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Unit information: Analytical Mechanics in 2016/17

Please note: you are viewing unit and programme information for a past academic year. Please see the current academic year for up to date information.

Unit name Analytical Mechanics
Unit code PHYS30008
Credit points 10
Level of study H/6
Teaching block(s) Teaching Block 2 (weeks 13 - 24)
Unit director Professor. Dugdale
Open unit status Not open
Pre-requisites

Level I/5 Mathematical Physics PHYS23020

Co-requisites

This course MAY NOT be taken with MATH21900 Mechanics2, MATH31910 Mechanics 23

School/department School of Physics
Faculty Faculty of Science

Description

This course introduces the fundamental mathematical methods used in theoretical classical mechanics. These in turn provide the necessary foundations for quantum mechanics, statistical physics and quantum field theory, which are the core theoretical tools used in all of modern physics. Aims: to build upon the students' prior knowledge of Newtonian mechanics and special relativity and show that these can be understood within a deeper and more powerful mathematical framework. Students will learn to solve complex mechanical problems using the more powerful methods provided by the Lagrangian and Hamiltonian formulations of mechanics.

Intended learning outcomes

Students will be able to:

Perform calculations and demonstrate understanding of basic techniques of Lagrangian mechanics, such as constrained mechanical systems, simple relativistic systems, or charged particles in a magnetic field.

Evaluate and interpret Coriolis and centrifugal forces within the context of Lagrangian and Hamiltonian mechanics, for example to solve problems in planetary motion, or for spinning tops.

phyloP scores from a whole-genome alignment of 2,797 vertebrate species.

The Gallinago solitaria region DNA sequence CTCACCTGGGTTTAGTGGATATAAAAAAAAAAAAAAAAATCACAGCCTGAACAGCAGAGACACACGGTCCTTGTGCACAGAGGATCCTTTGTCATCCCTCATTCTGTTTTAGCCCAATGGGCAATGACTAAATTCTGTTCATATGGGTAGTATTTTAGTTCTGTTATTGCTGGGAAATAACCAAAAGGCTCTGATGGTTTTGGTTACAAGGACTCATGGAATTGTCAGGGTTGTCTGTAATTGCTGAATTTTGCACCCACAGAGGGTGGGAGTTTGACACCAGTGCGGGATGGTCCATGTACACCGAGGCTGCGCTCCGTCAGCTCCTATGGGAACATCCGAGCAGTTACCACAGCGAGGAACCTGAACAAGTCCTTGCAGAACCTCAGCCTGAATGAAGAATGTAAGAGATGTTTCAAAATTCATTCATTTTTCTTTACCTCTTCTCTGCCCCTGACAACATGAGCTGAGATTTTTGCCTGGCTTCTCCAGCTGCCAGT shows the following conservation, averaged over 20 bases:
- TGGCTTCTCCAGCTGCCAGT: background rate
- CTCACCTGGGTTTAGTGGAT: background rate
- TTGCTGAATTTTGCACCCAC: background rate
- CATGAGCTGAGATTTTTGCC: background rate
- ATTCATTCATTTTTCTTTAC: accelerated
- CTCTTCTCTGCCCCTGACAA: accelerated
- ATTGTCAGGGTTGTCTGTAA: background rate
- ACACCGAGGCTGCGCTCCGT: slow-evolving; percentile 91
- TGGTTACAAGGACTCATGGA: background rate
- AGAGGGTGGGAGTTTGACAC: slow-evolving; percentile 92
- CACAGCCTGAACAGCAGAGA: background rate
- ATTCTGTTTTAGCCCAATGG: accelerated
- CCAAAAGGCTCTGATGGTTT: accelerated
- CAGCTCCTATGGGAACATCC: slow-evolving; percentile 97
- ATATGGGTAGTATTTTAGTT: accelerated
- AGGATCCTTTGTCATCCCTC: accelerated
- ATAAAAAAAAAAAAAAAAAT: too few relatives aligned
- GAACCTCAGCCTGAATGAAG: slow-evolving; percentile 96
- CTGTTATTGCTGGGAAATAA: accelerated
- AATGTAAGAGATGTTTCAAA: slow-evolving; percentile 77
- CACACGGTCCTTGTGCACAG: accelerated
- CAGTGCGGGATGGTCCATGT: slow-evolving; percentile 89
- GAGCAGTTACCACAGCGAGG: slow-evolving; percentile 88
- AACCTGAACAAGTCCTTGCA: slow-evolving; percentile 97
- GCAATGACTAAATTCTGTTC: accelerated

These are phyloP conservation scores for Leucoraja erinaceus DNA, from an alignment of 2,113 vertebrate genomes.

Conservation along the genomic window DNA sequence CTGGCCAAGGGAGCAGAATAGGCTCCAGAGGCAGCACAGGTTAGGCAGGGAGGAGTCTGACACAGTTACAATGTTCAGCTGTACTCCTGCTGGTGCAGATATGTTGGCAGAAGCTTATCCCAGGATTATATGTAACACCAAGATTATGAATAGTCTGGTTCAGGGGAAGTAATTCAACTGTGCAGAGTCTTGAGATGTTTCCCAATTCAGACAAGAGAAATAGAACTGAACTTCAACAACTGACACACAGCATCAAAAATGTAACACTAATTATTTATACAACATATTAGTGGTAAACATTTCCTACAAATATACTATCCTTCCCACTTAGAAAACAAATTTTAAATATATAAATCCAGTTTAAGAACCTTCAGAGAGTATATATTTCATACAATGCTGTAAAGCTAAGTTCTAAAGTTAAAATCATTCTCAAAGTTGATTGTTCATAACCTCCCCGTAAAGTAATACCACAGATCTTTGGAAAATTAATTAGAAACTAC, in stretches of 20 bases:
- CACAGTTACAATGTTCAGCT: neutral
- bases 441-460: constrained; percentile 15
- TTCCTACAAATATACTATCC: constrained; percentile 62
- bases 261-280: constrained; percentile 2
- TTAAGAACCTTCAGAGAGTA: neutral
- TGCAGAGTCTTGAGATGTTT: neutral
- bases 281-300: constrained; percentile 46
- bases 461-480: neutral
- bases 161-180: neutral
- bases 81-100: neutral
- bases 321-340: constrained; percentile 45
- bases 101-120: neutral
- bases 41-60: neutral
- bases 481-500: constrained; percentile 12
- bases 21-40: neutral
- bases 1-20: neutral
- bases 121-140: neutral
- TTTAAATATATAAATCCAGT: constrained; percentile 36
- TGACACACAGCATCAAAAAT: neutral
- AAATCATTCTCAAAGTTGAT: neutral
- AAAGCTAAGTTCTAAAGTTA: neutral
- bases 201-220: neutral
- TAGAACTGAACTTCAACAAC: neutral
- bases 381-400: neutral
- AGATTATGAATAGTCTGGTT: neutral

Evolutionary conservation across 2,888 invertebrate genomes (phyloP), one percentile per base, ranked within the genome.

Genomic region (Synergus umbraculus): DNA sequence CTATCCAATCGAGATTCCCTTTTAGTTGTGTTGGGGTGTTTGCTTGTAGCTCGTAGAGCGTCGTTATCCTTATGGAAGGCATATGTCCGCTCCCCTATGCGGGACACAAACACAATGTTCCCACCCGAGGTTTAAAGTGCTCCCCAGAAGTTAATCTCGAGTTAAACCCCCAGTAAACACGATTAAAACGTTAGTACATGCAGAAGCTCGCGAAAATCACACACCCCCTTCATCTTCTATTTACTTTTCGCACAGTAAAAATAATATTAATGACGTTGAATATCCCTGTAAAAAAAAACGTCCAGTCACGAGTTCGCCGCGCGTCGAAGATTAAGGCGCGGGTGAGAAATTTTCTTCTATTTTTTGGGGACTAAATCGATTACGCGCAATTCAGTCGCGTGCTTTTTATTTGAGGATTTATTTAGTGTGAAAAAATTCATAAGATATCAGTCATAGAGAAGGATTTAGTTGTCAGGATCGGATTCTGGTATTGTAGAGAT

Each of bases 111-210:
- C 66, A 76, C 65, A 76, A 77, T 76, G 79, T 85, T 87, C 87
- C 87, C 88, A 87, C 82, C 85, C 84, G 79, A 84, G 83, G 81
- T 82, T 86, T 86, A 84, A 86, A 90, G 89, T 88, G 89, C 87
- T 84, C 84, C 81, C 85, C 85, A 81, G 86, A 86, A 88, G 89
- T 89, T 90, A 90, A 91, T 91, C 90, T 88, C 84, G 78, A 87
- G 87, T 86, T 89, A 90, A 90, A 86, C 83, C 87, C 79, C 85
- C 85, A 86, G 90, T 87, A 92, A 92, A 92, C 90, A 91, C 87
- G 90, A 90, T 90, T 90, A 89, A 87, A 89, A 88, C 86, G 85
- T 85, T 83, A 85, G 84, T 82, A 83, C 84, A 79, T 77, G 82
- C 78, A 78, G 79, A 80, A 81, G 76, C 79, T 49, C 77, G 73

Evaluate and interpret Coriolis and centrifugal forces within the context of Lagrangian and Hamiltonian mechanics, for example to solve problems in planetary motion, or for spinning tops.

Interpret the analogy between mechanical and optical systems

Derive the canonical momentum and Hamiltonian for systems defined by a Lagrangian, and to solve the corresponding Hamilton's equations of motion

Solve problems relating to phase space motion of a dynamical system, applying Liouville's theorem as appropriate

Apply general variational principles, such as the principle of least action in mechanical problems

Teaching details

Lectures, problems classes, independent study

Assessment Details

Formative - problem sheets for self-study throughout course; 2 x 2-hour problems classes

Summative 2 hour written exam 100%

Reading and References

J B Marion, S T Thornton, Classical dynamics of particles & systems

H Goldstein, C P Poole and J L Safko, Classical Mechanics

L D Landau and E M Lifshitz, Mechanics

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